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Group 2 win a fine result for the breeder of Coalesce

Essylt with Coalesce - Essylt says hello to her new foal Coalesce 1/12/2000
Essylt with Coalesce

Essylt says hello to her new foal Coalesce 1/12/2000

Evelyn Hipwood despaired about her mare Essylt ever producing another live racing foal after losing three full siblings to Australian group one winner Bezeal Bay within a year.

But she was determined to get that full relation, and with the assistance of several Waikato horsemen Essylt was able to produce Coalesce, whose win in Saturday's group two Hollindale Stakes (1800m) showed just how valuable that effort was.

Hipwood, a jeweller, and her bookmaker husband Ray retired to New Zealand in the 1990s from their Queensland home, wanting to spend more time with the few broodmares they had. The mares were originally at the Wallace family's Ardsley Stud in Wairarapa but they chose to go to the country's dominant thoroughbred area, buying a farm near Cambridge.

"My husband had had bypass surgery and we loved New Zealand so we decided to move there," she said.

"It was a great experience. People were very good to us, we made a lot of friends and we loved our horses."

Soon after they bought Essylt, bred in England by noted aristocratic breeder Lord Howard de Walden. She was a daughter of Artaius, a multiple group one-winning son of Round Table. She had been in New Zealand for some years before the Hipwoods bought her.

"She was impeccably bred but had very bad laminitis," she said.

"We thought she was a good prospect, and after getting together with Patrick Hogan we sent her to Zabeel."

It proved an outstanding decision. The first foal she got from the mating was Bezeal Bay, one of the most exciting gallopers in Australia in the late 1990s. A dashing front-runner at his best, Bezeal Bay had a particularly good patch in spring of 1998. He won the Yallambee Stud Stakes (Gr 3-1400m) on Derby Day, was back a week later to win the Emirates Stakes (Gr 1-1600m) and a month later ran second to top international performer Jim and Tonic in the Hong Kong Bowl (Gr 2-1400m).

The only unfortunate thing for Hipwood was that her husband had died in July1998.

"It was always Ray's dream to breed a group one winner," she said. "It was quite sad that he wasn't around to see his dream come true but it was still lovely to watch him win his group one."

Hipwood was very keen on the Zabeel-Essylt even before Bezeal Bay's performances but her next three foals had horrible luck within a short period of time in 1999.

"We had two fillies and a colt which all died within one year," she said. "We lost a three-year-old filly that was with Paul Perry (Bezeal Bay's trainer), then a yearling colt broke a leg and a filly foal died of blood poisoning."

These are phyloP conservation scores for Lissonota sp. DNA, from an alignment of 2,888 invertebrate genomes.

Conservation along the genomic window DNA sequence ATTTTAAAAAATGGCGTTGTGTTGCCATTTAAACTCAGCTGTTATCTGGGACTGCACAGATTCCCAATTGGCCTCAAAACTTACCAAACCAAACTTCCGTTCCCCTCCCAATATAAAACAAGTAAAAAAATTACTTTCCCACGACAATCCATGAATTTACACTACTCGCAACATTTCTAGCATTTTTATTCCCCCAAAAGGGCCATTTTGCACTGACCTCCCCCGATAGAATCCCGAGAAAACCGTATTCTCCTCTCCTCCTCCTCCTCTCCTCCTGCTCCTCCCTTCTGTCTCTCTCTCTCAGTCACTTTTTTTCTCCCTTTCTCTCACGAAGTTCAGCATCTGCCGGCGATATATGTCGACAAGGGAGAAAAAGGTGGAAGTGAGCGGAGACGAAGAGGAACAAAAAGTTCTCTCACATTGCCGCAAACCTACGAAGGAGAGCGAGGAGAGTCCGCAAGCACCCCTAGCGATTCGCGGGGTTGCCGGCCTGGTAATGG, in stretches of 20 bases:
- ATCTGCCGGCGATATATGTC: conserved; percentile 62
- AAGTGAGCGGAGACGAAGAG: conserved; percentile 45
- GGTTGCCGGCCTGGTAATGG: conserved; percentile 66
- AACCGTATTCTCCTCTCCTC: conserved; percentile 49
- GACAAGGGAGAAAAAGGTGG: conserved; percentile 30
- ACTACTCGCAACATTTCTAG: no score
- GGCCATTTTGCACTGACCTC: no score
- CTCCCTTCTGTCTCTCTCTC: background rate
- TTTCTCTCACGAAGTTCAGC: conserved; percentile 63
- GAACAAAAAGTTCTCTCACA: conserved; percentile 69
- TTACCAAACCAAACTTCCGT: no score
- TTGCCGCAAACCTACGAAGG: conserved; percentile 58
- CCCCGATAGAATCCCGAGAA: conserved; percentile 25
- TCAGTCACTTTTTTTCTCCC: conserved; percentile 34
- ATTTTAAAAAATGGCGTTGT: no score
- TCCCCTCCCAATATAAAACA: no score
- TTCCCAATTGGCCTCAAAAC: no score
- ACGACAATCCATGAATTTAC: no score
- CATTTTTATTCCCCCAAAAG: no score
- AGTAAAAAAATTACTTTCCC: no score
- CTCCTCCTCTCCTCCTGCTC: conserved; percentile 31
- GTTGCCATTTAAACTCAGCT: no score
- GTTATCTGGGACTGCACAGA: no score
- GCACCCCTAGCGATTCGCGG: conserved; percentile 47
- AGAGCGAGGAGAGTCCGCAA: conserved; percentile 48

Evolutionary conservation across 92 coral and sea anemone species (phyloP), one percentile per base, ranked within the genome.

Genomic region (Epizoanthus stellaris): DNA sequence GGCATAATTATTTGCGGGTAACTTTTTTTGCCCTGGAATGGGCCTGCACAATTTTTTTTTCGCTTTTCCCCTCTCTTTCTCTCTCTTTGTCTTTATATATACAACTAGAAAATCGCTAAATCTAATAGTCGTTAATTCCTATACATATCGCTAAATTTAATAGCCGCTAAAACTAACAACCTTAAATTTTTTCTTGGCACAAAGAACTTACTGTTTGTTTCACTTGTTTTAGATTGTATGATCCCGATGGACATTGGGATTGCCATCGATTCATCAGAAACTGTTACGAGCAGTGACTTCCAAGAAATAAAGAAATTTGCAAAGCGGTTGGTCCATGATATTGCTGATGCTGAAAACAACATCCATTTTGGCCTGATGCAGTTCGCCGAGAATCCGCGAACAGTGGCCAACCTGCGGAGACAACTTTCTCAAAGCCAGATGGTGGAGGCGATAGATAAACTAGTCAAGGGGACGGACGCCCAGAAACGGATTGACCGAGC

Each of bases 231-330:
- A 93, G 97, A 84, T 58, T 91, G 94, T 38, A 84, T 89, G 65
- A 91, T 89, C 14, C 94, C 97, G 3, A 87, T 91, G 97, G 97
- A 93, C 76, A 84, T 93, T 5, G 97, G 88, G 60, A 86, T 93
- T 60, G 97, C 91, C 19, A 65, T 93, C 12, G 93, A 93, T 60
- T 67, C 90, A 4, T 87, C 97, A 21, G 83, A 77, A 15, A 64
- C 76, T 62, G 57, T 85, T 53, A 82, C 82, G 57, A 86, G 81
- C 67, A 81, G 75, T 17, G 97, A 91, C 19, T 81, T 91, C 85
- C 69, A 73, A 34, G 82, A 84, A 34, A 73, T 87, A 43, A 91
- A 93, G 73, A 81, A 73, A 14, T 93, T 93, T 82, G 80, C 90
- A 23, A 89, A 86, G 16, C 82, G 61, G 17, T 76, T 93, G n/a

Hipwood could have been excused for giving up at that time on her 16-year-old mare but she was determined to get another foal from Zabeel.

"I have to say Patrick Hogan was fabulous the whole way through, and so were (Cambridge horseman) Tim Welch and Dennis Keenan, a vet from Matamata.

"Tim came every day and massaged her feet and he was there on our farm when the colt was born. We also kept a close eye on its blood after the previous foal died of blood poisoning."

Born in 2000, the colt was eventually sold at the Sydney Easter Yearling Sale for $140,000. Named Coalesce, he ended up in the stable of John Hawkes.

He has had a particularly good last 12 months, winning two group three races and two listed races, but Saturday's win in the weight-for-age Hollindale Stakes was undoubtedly his best yet.

Aided by a great Darren Beadman ride, Coalesce got to the lead in the straight and held of Dracs Back and the people's warhorse Desert War, a Horse of the Year contender in Australia who did not adopt his usual pacemaking role after missing the start.

Coalesce was Essylt's last foal, as she died in 2001. There are no family members left for Hipwood to breed from either – Essylt's only two fillies were the Zabeel fillies which died in that horror year.

Hipwood now hopes Coalesce can emulate Bezeal Bay and win a group one race. He'll get his chance in the Doomben Cup (2200m) on May 19.

She's likely to be close by when he attempts to join the group one honour card as she's now moved back to Queensland.

"I was heartbroken when I moved away from New Zealand but Ray had died and all the rest of my family was in Queensland so I moved back," she said. "But I made many friends and met many great people and I'll always remember my time there."

- Alastair Bull


 

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